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Following God's Call

By Megan Jonas

At high risk for the coronavirus, Roberta Wilburn has mostly refrained from participating in the recent protests sparked by renewed national calls for racial justice. But then Wilburn was asked to speak at the Spokane protest for Breonna Taylor. Wilburn, Whitworth's associate dean of graduate studies in education & diversity initiatives, couldn't say no.

"She was a 26-year-old African American female who was trying to do some good things and was killed in her home," Wilburn says of Taylor, the unarmed EMT who was shot by Louisville police in March. "She could have been my daughter."

The September protest came after a grand jury declined to directly charge officers for Taylor's death.

"There are just too many things in this particular case where justice wasn't being done," Wilburn says. "I could not sit idly by."

Wilburn became passionate about promoting unity and racial reconciliation after she was the victim of a racist verbal attack as a schoolgirl. She has focused on diversity throughout her career in teacher education, but race and equity have recently become a more prominent part of her work. Two years ago, Wilburn and her husband, James, launched Wilburn & Associates, LLC, a diversity training and consulting company. Wilburn retired from Whitworth in December 2020 after 13 years to concentrate on growing her company.

"I want to focus all of my attention to diversity, equity and inclusion," Wilburn says, "because we really need it."

Wilburn desires to help people become more culturally sensitive and responsive. She believes a key place to start is by listening. "We need people to be open to listening and to taking the time to talk to people who are different from themselves, hear their stories and try to be empathetic," she says. This is why her company hosts free community conversations on difficult topics.

While Wilburn thinks it's important that more people from all walks of life are wanting to support the movement for racial justice, she is concerned that many people don't know how to be effective allies. She is currently creating a course on allyship through her online school. "I want it to be a meaningful, valuable experience to help people be effective," she says.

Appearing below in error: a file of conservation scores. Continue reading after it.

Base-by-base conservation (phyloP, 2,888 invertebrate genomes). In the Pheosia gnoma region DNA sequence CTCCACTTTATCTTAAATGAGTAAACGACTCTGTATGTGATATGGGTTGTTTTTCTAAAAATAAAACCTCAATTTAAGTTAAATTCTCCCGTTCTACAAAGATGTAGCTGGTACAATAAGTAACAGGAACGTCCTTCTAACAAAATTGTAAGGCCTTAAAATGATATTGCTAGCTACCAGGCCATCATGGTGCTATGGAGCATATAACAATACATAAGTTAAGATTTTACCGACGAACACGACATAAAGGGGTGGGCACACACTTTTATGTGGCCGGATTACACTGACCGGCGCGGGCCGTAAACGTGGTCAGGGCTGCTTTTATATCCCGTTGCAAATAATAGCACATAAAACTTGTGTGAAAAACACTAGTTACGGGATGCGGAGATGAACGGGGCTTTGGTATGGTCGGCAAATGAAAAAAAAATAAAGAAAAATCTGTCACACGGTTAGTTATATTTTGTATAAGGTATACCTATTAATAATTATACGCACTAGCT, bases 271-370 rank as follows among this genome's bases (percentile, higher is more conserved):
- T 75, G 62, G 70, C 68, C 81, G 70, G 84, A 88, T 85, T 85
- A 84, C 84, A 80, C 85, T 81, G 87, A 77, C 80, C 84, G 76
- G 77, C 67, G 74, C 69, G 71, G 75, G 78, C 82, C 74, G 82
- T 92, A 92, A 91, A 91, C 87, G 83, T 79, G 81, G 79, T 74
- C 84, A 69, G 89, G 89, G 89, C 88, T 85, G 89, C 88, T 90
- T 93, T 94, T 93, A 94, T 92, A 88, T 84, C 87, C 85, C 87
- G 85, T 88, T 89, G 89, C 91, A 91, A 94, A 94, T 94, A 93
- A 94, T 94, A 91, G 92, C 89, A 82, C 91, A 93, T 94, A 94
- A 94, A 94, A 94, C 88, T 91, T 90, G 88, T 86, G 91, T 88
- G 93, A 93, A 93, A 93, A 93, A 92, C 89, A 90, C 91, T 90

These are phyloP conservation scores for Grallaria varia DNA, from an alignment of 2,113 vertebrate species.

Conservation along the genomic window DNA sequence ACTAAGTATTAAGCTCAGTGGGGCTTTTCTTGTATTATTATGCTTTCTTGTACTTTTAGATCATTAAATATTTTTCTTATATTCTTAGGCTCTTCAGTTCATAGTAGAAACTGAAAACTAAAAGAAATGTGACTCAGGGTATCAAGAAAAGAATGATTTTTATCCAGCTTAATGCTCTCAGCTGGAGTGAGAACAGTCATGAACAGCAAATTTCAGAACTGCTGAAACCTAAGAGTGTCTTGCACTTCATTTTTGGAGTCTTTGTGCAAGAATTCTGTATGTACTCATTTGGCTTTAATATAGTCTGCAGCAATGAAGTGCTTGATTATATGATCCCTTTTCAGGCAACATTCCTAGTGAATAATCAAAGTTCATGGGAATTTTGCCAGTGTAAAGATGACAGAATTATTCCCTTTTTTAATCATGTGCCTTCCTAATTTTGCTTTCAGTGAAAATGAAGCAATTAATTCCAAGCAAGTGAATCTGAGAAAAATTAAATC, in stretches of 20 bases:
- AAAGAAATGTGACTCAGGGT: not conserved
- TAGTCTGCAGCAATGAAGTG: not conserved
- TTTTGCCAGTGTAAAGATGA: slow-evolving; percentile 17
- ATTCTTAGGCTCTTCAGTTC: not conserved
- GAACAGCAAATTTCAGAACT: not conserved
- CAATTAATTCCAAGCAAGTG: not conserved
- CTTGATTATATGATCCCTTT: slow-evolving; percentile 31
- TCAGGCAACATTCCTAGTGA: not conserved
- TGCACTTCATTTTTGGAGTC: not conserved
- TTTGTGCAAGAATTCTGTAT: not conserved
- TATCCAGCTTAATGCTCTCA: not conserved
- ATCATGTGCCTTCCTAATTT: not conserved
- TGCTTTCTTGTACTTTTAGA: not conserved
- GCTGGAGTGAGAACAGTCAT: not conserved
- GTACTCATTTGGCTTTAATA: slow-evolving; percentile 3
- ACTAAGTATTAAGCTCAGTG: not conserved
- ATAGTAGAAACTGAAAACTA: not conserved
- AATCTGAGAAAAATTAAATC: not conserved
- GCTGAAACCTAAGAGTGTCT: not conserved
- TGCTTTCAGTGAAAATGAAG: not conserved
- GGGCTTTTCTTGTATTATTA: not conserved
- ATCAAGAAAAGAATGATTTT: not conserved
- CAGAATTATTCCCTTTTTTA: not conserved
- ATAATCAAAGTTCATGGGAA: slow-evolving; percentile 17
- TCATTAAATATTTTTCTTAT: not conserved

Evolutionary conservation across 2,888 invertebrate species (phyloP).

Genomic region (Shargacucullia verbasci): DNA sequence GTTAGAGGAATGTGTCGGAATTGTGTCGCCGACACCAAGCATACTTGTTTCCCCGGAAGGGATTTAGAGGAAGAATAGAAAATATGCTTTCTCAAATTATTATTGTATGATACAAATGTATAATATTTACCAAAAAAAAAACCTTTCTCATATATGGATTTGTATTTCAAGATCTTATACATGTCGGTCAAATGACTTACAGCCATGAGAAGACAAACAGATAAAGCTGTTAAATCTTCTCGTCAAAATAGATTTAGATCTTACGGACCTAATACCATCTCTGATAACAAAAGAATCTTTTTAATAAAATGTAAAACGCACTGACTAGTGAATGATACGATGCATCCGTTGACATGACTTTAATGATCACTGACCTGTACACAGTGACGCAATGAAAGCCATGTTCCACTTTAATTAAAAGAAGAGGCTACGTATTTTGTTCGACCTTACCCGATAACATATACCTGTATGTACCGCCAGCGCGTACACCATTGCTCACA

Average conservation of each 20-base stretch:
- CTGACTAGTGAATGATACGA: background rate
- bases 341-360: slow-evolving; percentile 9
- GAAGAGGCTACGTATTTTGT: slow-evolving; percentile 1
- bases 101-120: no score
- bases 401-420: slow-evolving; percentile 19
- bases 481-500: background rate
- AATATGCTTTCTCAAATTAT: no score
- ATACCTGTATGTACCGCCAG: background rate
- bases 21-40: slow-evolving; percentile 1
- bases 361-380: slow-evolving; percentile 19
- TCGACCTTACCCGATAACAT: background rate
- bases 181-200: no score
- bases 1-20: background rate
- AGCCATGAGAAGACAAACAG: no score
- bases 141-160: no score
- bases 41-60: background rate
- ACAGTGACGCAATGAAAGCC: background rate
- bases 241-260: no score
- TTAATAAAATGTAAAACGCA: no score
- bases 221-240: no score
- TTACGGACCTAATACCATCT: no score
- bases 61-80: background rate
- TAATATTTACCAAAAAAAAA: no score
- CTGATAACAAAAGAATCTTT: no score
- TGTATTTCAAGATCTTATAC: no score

The verse Micah 6:8 in the Bible leads Wilburn in her work. "It talks about loving mercy, doing justice and walking humbly with your God," Wilburn says. "I think that's the call that God has put on my life, and therefore, I'm following in that direction."

Roberta Wilburn's Top Tips for Becoming a Better Ally

"Allyship is about coming alongside traditionally marginalized groups so they can be empowered to achieve equity, inclusion and societal success," Wilburn says. Here are her top tips for becoming a better ally: 

  • Start with a spirit of cultural humility. Don't assume that you know everything about another person's culture. Ask the person or group you want to become an ally with how you can be of help. Ask them what is needed and if there is something specific you can do.
  • Use your sphere of influence and privilege to advocate for the people you want to be allies with. For example, if you are serving on a committee and you know a junior colleague of color who you think would be a great member, recommend that they be invited to the committee.
  • Take time to build authentic relationships so you get to know people and their culture. If you interact with a limited number of people from diverse groups, ask a colleague or friend from work who is from a different cultural background if they would spend some time talking with you about the similarities and differences between your cultures.
  • Be partners with the groups you want to assist in elevating to success. Do not have a takeover spirit.
  • Do not insert yourself where you may not be wanted. Before inserting yourself into an activity or an event, ask the leaders if it is appropriate for you to participate or how can you assist.

This story appears in the fall 2020 issue of Whitworth Today magazine.

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